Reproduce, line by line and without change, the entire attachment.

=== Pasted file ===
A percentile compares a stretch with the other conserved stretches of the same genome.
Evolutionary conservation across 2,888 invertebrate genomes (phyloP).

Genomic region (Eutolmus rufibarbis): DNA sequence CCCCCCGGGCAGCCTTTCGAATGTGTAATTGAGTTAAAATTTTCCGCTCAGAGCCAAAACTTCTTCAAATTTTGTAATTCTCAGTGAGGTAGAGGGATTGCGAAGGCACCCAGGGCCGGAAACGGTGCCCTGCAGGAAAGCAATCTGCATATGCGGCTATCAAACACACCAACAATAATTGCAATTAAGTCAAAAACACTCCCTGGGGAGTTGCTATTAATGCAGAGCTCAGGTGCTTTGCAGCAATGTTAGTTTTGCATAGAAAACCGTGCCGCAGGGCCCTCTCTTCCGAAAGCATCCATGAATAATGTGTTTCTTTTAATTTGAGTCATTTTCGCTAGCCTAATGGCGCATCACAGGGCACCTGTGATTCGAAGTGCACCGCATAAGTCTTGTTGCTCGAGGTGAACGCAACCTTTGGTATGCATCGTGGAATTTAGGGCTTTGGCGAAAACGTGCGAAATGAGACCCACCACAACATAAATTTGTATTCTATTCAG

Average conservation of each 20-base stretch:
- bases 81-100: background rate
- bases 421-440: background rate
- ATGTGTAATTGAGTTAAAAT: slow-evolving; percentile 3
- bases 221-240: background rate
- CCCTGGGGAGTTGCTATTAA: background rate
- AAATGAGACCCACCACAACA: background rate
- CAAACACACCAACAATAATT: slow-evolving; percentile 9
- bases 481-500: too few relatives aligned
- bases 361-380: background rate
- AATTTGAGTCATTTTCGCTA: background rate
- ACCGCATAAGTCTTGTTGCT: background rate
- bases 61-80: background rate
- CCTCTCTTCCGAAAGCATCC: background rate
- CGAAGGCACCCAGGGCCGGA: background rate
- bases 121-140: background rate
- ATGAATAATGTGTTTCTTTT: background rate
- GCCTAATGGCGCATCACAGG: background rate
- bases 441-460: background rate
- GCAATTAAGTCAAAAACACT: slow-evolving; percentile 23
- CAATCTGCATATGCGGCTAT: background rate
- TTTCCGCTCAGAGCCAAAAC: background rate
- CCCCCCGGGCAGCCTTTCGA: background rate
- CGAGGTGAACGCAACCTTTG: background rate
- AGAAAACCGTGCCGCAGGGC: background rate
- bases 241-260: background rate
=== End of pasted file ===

A percentile compares a stretch with the other conserved stretches of the same genome.
Evolutionary conservation across 2,888 invertebrate genomes (phyloP).

Genomic region (Eutolmus rufibarbis): DNA sequence CCCCCCGGGCAGCCTTTCGAATGTGTAATTGAGTTAAAATTTTCCGCTCAGAGCCAAAACTTCTTCAAATTTTGTAATTCTCAGTGAGGTAGAGGGATTGCGAAGGCACCCAGGGCCGGAAACGGTGCCCTGCAGGAAAGCAATCTGCATATGCGGCTATCAAACACACCAACAATAATTGCAATTAAGTCAAAAACACTCCCTGGGGAGTTGCTATTAATGCAGAGCTCAGGTGCTTTGCAGCAATGTTAGTTTTGCATAGAAAACCGTGCCGCAGGGCCCTCTCTTCCGAAAGCATCCATGAATAATGTGTTTCTTTTAATTTGAGTCATTTTCGCTAGCCTAATGGCGCATCACAGGGCACCTGTGATTCGAAGTGCACCGCATAAGTCTTGTTGCTCGAGGTGAACGCAACCTTTGGTATGCATCGTGGAATTTAGGGCTTTGGCGAAAACGTGCGAAATGAGACCCACCACAACATAAATTTGTATTCTATTCAG

Average conservation of each 20-base stretch:
- bases 81-100: background rate
- bases 421-440: background rate
- ATGTGTAATTGAGTTAAAAT: slow-evolving; percentile 3
- bases 221-240: background rate
- CCCTGGGGAGTTGCTATTAA: background rate
- AAATGAGACCCACCACAACA: background rate
- CAAACACACCAACAATAATT: slow-evolving; percentile 9
- bases 481-500: too few relatives aligned
- bases 361-380: background rate
- AATTTGAGTCATTTTCGCTA: background rate
- ACCGCATAAGTCTTGTTGCT: background rate
- bases 61-80: background rate
- CCTCTCTTCCGAAAGCATCC: background rate
- CGAAGGCACCCAGGGCCGGA: background rate
- bases 121-140: background rate
- ATGAATAATGTGTTTCTTTT: background rate
- GCCTAATGGCGCATCACAGG: background rate
- bases 441-460: background rate
- GCAATTAAGTCAAAAACACT: slow-evolving; percentile 23
- CAATCTGCATATGCGGCTAT: background rate
- TTTCCGCTCAGAGCCAAAAC: background rate
- CCCCCCGGGCAGCCTTTCGA: background rate
- CGAGGTGAACGCAACCTTTG: background rate
- AGAAAACCGTGCCGCAGGGC: background rate
- bases 241-260: background rate